[ RadSafe ] Support Radon Mine but mention "kill" scientist make nosense, help!
Clayton J Bradt
CJB01 at health.state.ny.us
Wed May 4 14:54:50 CDT 2011
I guess it falls upon me to sort this out. There is nothing worse than
having to explain your own jokes. I know because I seem to have to do it
On May 2, I originally posted a link to Hellen Caldicott's Op-Ed piece in
the NY Times in which she compared the practice of "irresponsible" (my
term) physicists who play down the dangers of radiation while "noble"
(again, my term) physicians like herself who better understand the dangers
of radiation. Physicians are much more caring than physicists and can be
trusted to tell the truth about radiation. As a health physicist, I
might have taken umbrage at Dr. Caldicott's slur against my profession,
but her piece was so ridiculous on its face that I decided to play along
instead. After the link I added the sentence; "Stop me before I kill
again!" ironically referring to myself as if I were an evil physicist
responsible for the deaths of untold millions of innocents. The phrase
"Stop me before I kill again!" comes (in a somewhat altered form) from a
news story I recall about one of Ronald Reagan's speeches or news
conferences in which he stated that trees kill more people
than....something or other - maybe guns or nuclear bombs - I don't recall.
Any way, the next day someone had put a sign on a tree at the site of
Reagan's next campaign appearance that read "Cut me down before I kill
again!" The phrase seemed an apt response to Caldicott's equally stupid
At no time in no way have I ever advocated violence against anyone.
Killing is wrong and if my words have persuaded anyone to kill somebody
else I will feel really, really bad. I sincerely apologize to all those
whom I have offended. I am heartily sorry for my actions and will strive
to live a better life in the future!
Now, on the same day as the above post I also posted a serious question
regarding the induction of cancer by infectious agents such as viruses. It
is certainly ironic that the Caldicott post has received such an
overwhelming response while not one has addressed this. Maybe it is such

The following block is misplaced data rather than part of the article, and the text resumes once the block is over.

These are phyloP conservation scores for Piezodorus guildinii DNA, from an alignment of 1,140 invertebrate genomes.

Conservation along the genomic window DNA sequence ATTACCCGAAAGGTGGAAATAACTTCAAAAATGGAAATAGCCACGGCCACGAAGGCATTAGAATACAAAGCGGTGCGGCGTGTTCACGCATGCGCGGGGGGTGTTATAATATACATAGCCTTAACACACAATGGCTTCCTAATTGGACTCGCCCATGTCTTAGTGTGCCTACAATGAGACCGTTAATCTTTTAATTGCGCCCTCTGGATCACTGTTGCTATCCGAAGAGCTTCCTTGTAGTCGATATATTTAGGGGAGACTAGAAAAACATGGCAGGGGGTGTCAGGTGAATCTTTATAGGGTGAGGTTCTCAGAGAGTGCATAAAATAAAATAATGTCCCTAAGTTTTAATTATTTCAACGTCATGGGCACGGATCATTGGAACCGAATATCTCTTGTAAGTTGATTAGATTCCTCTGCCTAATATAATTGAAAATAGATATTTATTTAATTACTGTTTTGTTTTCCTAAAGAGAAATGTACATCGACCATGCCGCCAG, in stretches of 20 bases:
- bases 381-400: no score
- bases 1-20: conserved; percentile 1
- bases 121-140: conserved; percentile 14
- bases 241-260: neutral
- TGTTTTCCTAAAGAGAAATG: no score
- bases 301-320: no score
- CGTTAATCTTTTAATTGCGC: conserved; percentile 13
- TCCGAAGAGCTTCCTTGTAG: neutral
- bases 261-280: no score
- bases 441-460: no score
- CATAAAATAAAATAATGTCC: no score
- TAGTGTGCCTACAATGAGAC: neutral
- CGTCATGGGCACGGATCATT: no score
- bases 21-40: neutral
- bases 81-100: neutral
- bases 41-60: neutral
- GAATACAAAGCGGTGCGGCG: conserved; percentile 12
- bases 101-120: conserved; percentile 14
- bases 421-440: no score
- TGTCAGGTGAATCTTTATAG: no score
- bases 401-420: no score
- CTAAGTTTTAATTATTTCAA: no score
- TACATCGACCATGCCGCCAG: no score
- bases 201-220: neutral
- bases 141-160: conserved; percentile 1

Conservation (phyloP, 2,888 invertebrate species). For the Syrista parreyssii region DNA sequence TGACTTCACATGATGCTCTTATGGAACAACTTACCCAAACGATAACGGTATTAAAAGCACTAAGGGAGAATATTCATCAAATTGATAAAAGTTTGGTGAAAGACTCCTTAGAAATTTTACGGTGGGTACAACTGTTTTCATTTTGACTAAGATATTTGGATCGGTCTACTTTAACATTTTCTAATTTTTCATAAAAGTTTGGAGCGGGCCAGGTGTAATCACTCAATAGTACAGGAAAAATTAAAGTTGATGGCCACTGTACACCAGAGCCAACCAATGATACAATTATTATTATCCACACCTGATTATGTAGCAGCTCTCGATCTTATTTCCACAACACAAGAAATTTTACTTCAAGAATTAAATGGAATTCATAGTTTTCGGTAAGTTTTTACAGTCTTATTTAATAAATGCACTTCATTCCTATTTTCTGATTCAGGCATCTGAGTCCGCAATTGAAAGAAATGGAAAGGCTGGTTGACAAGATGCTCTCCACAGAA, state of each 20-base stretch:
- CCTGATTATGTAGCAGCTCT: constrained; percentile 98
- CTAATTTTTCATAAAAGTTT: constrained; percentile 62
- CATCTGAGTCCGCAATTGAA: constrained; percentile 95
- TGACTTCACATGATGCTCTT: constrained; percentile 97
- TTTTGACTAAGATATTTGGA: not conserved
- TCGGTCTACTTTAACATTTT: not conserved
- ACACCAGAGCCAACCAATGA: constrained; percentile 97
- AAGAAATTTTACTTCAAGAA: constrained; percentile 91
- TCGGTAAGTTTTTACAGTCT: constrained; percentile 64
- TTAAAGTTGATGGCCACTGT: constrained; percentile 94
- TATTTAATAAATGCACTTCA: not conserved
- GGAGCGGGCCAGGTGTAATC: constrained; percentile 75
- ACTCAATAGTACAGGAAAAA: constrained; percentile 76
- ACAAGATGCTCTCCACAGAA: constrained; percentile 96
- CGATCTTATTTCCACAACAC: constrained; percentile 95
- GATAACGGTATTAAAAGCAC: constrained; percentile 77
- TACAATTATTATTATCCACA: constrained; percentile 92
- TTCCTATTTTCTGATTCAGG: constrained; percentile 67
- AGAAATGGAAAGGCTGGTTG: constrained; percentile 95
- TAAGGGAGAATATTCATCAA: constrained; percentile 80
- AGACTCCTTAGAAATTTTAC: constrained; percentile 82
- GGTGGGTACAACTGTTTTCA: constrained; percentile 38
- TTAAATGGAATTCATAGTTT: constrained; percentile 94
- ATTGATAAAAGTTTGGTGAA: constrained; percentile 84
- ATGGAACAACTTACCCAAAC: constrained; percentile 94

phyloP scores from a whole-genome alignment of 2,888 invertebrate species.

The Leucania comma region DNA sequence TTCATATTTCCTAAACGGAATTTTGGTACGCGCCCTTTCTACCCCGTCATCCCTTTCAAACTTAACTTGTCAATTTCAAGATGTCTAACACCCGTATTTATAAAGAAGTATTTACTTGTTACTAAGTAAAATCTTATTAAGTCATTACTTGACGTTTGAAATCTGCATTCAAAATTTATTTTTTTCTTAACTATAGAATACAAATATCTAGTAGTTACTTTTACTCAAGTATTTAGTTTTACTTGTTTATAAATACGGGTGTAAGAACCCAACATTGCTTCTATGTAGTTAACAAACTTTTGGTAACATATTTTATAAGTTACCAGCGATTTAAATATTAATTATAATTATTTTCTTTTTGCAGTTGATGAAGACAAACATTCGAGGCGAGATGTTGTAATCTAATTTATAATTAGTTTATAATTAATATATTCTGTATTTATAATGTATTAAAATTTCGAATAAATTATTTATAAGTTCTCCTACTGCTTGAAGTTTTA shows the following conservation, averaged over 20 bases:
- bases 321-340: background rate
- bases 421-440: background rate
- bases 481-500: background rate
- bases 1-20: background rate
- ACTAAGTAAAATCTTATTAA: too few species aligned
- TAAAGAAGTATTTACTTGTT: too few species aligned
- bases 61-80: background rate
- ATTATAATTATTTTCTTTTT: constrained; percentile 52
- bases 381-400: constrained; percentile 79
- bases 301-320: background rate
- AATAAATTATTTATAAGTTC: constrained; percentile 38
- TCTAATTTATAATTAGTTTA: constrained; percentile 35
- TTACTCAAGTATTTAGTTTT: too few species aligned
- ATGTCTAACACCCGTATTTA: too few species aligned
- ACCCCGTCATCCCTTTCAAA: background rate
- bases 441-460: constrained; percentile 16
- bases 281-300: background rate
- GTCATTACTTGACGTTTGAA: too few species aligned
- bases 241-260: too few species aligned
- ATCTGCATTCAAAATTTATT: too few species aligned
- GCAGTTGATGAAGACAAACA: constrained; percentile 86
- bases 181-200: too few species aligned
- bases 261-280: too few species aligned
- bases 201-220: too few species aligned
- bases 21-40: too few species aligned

a stupid idea that it doesn't deserve comment. I can live with that.
I repeat it below for convenience of the reader:
The following web page lists several viruses that are believed to cause
some cancers of various types:
I am not a cancer researcher or even a biologist, just a health physicist
(an oxymoron to some, apparently). Perhaps someone out there could
enlighten me about the following:
In order to do the things that any cell has to do to viable and to
proliferate, very specific genetic information must remain intact within
cancer cells. Simultaneously, certain specific genes must be turned on or
off in order for these cells to evade the multilevel control mechanisms
which have evolved specifically to prevent damaged cells from surviving. I
find it difficult to believe that merely random rearrangements of base
pairs due to radiation damage and mis-repair could result in these very
specific changes in a cancer cell's genetic make up. A billion monkeys
with typewriters will not come up with "King Lear" over the life-time of
the universe. But perhaps a few thousand monkeys with word processors
upon which the individual pages of "King Lear" are stored in random order
might be able to reproduce the work over the course of a single human life
Prerecorded gene sequences written and rewritten over a billion years of
viral evolution could be spliced into the DNA of somatic cells which would
then turn off the control mechanisms and allow the cells to proliferate.
Since apparently, a number of viruses are believed to cause some cancers,
why should we not concluded that all cancers are the result of some
Clayton J. Bradt
dutchbradt at hughes.net
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